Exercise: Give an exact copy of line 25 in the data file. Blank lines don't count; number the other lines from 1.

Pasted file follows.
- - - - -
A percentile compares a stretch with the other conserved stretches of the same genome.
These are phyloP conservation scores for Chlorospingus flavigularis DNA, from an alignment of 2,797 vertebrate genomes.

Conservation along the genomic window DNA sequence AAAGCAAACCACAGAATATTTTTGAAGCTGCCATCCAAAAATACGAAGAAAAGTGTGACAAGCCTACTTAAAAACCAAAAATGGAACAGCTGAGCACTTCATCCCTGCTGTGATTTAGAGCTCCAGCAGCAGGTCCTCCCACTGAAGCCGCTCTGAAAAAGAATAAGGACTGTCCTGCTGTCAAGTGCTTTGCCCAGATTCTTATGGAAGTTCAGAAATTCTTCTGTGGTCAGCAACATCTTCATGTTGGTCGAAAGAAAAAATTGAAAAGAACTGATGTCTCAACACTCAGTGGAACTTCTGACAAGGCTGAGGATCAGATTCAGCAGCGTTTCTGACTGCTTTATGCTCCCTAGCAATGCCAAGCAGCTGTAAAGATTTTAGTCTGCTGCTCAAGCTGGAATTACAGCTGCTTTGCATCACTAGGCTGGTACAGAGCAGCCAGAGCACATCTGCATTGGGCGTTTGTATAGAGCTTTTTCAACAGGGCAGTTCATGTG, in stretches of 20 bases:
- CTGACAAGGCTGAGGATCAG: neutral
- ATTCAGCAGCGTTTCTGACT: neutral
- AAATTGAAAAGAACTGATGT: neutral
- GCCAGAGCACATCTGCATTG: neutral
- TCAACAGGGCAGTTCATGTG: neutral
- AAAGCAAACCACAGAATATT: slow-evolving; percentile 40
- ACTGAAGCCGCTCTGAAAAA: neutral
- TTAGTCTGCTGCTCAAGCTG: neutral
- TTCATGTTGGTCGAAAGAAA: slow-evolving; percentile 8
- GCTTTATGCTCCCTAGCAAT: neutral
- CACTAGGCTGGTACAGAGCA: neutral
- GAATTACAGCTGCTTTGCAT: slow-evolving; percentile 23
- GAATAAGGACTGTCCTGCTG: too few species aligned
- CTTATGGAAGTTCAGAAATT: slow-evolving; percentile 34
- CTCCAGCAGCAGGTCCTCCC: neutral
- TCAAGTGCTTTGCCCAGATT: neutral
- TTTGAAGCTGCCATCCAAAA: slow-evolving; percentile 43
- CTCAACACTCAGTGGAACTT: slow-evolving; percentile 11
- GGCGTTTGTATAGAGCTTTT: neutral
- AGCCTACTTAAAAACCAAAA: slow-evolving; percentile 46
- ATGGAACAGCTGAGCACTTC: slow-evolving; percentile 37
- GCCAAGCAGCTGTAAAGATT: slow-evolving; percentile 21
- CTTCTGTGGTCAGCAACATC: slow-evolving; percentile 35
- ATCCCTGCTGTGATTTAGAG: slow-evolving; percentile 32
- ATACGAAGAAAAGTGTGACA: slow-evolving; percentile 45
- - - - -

- GCCAAGCAGCTGTAAAGATT: slow-evolving; percentile 21